Share on other sites

We (husband and ped) think our oldest son is very mildly autistic (what would have been mild Aspergers) but he was not diagnosed because we homeschool and he did not need special school accommodations or medication. Anyway, his behavior changed a fair bit when gluten-free and casein free.  He could concentrate better and tolerate things much better than he could previously.  He started having dairy again and we noticed that his behaviour was slipping again.  Now that he is once again gluten-free and cf, he is a much happy and more relaxed guy...  I know it's not the same as your experience but I thought I'd mention how the diet change has appeared to have helped him.

 

Best wishes to you!

Share this post


Link to post
Share on other sites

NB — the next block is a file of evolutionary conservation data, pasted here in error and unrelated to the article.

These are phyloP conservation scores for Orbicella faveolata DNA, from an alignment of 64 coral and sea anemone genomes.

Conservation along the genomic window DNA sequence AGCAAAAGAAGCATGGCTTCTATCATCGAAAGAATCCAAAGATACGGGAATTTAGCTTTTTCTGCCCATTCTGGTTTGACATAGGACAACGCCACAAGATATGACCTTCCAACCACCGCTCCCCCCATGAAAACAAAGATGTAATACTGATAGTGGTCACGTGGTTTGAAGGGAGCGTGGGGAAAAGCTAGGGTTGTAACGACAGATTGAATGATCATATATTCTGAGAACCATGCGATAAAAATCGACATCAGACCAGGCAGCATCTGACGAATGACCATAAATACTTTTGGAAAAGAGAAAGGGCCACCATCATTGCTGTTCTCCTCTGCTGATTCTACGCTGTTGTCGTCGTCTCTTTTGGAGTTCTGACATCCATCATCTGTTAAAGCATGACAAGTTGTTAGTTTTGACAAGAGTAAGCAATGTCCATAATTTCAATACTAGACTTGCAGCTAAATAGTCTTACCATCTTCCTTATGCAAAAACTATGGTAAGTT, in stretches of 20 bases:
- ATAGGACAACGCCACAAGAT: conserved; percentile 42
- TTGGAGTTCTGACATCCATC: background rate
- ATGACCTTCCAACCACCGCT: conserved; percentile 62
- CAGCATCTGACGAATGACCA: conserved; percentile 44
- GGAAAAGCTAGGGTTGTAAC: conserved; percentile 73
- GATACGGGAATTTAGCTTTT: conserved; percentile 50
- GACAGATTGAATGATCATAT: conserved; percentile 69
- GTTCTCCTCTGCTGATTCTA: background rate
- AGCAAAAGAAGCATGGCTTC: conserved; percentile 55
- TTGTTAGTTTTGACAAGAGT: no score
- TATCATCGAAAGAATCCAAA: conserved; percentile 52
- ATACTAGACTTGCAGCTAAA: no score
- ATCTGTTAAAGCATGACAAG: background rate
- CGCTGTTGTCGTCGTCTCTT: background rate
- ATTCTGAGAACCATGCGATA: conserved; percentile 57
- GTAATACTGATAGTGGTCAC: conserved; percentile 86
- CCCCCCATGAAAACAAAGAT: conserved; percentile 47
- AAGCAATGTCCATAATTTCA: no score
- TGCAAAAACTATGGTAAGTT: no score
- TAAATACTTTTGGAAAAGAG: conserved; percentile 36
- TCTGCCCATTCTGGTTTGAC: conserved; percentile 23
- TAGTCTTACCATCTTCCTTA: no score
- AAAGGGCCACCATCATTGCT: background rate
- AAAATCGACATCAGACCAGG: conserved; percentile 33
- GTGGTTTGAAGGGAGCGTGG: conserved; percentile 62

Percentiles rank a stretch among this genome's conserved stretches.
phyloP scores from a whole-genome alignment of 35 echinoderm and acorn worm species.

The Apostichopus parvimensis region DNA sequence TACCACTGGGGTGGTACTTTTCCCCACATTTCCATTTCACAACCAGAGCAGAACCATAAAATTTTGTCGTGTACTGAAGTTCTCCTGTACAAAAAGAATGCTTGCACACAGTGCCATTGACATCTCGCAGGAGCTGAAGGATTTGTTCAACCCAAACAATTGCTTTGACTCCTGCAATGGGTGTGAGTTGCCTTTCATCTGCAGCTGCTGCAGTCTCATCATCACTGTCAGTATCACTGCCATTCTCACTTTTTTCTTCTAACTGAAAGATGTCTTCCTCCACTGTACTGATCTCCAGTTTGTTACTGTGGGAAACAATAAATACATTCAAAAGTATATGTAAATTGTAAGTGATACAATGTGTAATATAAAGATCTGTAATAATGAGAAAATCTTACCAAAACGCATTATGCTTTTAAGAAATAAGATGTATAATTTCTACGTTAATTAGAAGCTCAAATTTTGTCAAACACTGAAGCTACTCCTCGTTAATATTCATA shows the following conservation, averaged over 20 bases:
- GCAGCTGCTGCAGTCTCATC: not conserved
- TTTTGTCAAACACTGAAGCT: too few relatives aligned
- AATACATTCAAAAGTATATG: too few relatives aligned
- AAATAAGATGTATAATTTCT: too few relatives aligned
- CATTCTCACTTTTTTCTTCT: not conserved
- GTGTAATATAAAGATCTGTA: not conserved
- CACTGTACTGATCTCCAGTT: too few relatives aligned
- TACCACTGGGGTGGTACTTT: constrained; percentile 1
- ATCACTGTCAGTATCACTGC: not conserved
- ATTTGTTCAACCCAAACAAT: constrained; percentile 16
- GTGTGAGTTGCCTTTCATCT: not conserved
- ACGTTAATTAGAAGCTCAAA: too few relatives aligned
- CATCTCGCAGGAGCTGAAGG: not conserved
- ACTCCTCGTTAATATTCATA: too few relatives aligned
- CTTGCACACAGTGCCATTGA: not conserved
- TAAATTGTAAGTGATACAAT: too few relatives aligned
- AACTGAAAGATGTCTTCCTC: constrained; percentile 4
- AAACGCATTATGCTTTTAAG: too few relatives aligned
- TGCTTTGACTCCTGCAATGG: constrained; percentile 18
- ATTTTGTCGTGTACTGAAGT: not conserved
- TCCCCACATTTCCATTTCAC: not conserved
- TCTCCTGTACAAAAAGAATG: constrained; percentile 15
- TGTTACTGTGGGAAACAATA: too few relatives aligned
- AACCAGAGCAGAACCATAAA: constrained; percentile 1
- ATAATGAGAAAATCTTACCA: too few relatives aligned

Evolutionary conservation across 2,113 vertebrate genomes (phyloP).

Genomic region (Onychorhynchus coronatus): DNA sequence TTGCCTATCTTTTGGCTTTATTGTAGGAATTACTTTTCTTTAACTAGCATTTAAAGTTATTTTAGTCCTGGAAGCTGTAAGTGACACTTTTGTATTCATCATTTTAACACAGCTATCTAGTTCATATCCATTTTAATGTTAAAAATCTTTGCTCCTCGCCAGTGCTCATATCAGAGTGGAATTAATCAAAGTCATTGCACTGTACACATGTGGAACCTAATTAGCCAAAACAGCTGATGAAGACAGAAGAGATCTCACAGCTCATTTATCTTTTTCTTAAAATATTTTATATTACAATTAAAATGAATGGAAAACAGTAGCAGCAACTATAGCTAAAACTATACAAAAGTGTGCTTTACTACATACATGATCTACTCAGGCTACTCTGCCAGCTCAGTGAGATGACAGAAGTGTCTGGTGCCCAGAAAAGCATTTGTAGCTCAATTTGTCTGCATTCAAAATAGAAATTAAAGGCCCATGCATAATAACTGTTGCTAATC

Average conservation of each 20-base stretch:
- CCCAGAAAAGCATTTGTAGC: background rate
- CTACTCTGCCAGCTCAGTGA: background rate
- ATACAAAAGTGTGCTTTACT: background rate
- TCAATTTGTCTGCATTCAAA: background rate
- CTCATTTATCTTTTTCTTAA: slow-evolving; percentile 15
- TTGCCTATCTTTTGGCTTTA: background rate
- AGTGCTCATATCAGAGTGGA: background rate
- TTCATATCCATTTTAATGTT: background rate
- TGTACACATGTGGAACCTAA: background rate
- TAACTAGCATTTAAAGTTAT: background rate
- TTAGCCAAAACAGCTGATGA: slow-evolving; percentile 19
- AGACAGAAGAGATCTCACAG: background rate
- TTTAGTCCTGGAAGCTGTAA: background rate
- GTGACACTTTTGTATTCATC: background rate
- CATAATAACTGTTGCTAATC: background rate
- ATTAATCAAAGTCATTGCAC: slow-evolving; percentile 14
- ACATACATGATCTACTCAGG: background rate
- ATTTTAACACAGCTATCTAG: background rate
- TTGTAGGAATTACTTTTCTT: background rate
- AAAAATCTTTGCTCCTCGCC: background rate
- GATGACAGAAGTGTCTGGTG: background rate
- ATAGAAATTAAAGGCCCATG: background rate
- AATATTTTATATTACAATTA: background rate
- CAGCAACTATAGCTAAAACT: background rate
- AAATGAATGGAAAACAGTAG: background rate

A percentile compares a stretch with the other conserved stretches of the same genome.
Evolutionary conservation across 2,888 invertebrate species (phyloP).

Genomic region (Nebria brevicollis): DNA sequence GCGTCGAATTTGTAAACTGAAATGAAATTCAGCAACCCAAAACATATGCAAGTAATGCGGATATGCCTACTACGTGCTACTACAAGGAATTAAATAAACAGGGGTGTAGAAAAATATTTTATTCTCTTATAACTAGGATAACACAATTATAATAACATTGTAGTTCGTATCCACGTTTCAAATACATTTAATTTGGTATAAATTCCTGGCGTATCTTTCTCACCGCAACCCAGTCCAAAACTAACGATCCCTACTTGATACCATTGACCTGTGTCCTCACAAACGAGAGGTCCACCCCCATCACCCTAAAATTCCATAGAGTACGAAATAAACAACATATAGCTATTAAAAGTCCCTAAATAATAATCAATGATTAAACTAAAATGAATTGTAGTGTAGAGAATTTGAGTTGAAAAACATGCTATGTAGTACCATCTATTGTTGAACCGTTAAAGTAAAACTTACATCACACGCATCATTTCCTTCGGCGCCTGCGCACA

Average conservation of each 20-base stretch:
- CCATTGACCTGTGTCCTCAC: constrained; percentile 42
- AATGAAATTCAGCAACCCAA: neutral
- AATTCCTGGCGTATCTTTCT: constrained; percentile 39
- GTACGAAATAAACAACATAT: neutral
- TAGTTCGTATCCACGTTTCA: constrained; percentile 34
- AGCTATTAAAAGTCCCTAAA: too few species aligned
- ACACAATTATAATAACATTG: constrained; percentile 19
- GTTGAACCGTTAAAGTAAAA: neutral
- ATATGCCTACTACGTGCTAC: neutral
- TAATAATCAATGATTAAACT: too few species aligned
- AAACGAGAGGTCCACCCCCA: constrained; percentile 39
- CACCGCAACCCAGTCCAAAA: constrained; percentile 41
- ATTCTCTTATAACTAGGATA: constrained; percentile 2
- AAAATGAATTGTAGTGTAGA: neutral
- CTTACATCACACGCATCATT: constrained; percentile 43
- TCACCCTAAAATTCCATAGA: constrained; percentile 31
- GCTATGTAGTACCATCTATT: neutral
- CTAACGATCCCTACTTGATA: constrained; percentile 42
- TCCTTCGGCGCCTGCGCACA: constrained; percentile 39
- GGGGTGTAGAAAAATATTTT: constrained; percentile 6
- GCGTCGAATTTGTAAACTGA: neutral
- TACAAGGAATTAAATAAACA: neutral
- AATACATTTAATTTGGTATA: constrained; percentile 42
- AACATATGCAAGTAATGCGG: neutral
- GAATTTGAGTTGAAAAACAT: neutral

Here's a few more links that might interest you CH88.

 

Dr. Hadjivassiliou does research on gluten ataxia in people.

Nuerological symptoms without gastro symptoms
http://www.ncbi.nlm.nih.gov/pubmed/20170845

Dietary treatment of gluten ataxia
http://jnnp.bmj.com/content/74/9/1221.full

Ubo's, Epilepsy And Celiac
https://www.celiac.com/gluten-free/topic/20198-ubos-epilepsy-and-celiac/?hl=%2Bunidentified+%2Bbright+%2Bobject


Anger, Quick Temper, Depression
https://www.celiac.com/gluten-free/topic/34917-anger-quick-temper-depression/

A brain in the head, a brain in the gut NY Times  (serotonin, gut depression link)
http://www.nytimes.com/2005/08/24/health/24iht-snbrain.html?pagewanted=all&_r=0
 

Share this post


Link to post
Share on other sites

Join the conversation

You can post now and register later. If you have an account, sign in now to post with your account.
Note: Your post will require moderator approval before it will be visible.

Guest
Reply to this topic...

×   Pasted as rich text.   Paste as plain text instead

  Only 75 emoji are allowed.

×   Your link has been automatically embedded.   Display as a link instead

×   Your previous content has been restored.   Clear editor

×   You cannot paste images directly. Upload or insert images from URL.


×
×
  • Create New...